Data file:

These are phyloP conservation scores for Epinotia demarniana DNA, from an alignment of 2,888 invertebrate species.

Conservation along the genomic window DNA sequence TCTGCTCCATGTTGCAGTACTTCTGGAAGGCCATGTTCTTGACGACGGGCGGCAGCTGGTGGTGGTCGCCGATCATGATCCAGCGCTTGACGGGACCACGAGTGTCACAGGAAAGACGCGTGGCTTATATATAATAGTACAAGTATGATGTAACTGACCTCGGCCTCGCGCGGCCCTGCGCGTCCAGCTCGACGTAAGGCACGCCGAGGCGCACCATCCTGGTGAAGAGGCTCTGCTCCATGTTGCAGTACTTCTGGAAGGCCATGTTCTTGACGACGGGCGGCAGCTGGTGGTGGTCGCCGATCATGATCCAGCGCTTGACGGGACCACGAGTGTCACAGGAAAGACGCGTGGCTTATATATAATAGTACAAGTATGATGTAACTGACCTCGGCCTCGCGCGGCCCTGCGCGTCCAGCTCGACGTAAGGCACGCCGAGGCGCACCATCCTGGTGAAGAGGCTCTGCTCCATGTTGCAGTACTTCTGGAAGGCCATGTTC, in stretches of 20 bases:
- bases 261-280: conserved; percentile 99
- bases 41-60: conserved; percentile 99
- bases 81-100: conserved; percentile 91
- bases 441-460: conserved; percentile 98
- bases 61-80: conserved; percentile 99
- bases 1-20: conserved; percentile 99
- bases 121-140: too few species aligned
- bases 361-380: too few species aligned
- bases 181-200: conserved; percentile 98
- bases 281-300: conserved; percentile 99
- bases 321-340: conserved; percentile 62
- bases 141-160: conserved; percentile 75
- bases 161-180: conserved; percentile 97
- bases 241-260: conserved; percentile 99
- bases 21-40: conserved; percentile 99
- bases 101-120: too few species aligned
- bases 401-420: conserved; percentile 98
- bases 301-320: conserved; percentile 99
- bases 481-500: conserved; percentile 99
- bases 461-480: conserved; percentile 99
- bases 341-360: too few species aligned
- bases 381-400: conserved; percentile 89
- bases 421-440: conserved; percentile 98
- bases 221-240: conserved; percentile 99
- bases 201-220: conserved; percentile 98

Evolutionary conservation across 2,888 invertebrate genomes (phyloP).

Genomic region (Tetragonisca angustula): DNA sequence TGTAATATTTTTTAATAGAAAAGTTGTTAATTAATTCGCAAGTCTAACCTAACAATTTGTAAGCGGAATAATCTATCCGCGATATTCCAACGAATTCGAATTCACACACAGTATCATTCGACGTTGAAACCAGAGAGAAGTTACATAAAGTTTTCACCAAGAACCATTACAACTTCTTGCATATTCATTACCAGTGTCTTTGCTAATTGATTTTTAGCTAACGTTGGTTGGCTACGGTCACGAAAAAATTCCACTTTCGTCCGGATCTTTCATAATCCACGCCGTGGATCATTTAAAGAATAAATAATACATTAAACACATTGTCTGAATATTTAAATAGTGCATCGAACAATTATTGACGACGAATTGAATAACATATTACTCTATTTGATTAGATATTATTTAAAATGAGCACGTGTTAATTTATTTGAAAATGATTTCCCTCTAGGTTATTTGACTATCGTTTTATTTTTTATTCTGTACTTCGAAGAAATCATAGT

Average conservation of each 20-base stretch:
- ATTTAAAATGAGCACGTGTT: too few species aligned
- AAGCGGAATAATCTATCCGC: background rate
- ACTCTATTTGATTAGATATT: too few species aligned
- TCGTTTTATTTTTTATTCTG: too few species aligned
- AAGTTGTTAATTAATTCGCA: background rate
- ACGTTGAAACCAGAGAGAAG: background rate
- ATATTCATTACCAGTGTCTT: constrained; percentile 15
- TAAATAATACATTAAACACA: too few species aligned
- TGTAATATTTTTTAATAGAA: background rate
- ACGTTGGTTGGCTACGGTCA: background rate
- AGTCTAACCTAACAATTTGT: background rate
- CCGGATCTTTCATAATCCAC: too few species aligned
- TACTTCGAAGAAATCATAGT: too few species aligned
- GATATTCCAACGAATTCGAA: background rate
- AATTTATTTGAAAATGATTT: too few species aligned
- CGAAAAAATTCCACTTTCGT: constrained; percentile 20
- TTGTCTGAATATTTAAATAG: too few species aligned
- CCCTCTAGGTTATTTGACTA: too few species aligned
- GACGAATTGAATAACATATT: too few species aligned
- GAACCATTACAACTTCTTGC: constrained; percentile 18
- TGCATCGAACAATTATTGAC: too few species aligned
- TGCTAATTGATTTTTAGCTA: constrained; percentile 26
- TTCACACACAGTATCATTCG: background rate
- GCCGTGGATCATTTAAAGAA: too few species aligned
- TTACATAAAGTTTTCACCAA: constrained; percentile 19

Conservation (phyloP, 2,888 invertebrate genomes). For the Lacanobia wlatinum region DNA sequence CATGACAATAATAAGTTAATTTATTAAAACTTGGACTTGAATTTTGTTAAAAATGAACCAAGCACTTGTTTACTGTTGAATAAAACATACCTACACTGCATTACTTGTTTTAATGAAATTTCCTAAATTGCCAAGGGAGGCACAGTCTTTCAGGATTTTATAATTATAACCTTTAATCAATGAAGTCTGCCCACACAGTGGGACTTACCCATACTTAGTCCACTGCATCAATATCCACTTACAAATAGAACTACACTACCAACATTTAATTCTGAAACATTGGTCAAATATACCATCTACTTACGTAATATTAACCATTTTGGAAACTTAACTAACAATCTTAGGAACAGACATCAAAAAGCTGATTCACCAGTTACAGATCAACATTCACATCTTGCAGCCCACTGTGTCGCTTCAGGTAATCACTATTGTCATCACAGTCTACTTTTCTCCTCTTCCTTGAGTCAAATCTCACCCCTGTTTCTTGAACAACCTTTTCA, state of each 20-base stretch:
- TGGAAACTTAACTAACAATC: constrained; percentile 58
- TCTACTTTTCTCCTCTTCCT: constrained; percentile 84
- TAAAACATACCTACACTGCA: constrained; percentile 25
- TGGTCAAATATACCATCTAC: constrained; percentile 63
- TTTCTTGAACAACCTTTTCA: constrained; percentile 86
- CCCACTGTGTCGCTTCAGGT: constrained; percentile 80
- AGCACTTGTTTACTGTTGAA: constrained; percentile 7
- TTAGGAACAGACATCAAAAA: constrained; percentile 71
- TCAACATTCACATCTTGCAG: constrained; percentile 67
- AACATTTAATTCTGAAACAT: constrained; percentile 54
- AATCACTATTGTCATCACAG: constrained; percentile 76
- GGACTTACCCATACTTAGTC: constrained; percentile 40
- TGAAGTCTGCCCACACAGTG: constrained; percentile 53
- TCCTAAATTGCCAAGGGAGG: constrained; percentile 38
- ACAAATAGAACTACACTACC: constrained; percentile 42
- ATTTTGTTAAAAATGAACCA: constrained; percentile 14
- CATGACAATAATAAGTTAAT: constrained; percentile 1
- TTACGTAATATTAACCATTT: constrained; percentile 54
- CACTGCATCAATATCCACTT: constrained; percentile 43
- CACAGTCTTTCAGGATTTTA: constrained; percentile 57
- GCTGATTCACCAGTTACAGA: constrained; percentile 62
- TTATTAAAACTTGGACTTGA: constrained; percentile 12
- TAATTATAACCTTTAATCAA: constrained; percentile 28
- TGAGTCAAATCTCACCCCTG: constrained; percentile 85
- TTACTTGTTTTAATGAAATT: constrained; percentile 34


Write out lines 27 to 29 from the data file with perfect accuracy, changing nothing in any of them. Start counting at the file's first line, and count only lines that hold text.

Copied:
- bases 201-220: conserved; percentile 98

Evolutionary conservation across 2,888 invertebrate genomes (phyloP).

Genomic region (Tetragonisca angustula): DNA sequence TGTAATATTTTTTAATAGAAAAGTTGTTAATTAATTCGCAAGTCTAACCTAACAATTTGTAAGCGGAATAATCTATCCGCGATATTCCAACGAATTCGAATTCACACACAGTATCATTCGACGTTGAAACCAGAGAGAAGTTACATAAAGTTTTCACCAAGAACCATTACAACTTCTTGCATATTCATTACCAGTGTCTTTGCTAATTGATTTTTAGCTAACGTTGGTTGGCTACGGTCACGAAAAAATTCCACTTTCGTCCGGATCTTTCATAATCCACGCCGTGGATCATTTAAAGAATAAATAATACATTAAACACATTGTCTGAATATTTAAATAGTGCATCGAACAATTATTGACGACGAATTGAATAACATATTACTCTATTTGATTAGATATTATTTAAAATGAGCACGTGTTAATTTATTTGAAAATGATTTCCCTCTAGGTTATTTGACTATCGTTTTATTTTTTATTCTGTACTTCGAAGAAATCATAGT